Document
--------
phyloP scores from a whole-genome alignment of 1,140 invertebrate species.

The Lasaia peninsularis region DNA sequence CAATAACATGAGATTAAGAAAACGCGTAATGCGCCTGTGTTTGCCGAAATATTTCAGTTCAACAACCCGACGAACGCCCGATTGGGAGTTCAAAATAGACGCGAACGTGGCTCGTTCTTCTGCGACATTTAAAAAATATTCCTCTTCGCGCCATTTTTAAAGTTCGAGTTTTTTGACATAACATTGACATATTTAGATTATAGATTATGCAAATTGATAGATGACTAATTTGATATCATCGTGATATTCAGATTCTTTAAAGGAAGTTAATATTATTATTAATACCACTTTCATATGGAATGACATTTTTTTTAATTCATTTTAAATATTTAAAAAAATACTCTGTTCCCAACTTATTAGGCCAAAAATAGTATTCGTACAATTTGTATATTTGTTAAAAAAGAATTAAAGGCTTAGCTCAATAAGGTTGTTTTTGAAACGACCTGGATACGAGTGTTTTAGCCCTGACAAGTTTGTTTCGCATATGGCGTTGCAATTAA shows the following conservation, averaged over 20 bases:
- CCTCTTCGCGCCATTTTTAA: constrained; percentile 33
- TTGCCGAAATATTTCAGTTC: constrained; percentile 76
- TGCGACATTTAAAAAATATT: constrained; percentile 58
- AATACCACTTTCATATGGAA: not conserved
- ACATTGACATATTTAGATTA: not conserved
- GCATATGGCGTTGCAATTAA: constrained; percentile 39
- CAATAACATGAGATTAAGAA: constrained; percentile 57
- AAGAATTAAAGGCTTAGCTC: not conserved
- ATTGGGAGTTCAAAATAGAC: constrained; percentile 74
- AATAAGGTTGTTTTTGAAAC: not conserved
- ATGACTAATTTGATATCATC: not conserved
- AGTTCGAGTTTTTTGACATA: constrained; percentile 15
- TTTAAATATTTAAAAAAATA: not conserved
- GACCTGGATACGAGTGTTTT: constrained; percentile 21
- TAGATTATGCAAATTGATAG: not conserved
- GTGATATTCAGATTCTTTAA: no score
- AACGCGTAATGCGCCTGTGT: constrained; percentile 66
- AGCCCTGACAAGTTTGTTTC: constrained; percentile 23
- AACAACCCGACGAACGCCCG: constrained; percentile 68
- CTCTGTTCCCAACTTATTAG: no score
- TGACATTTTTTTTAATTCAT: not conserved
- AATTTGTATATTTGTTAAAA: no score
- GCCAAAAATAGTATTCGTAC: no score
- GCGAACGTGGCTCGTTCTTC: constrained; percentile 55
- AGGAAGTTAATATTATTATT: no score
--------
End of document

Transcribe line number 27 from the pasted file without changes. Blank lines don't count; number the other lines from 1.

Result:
- AGGAAGTTAATATTATTATT: no score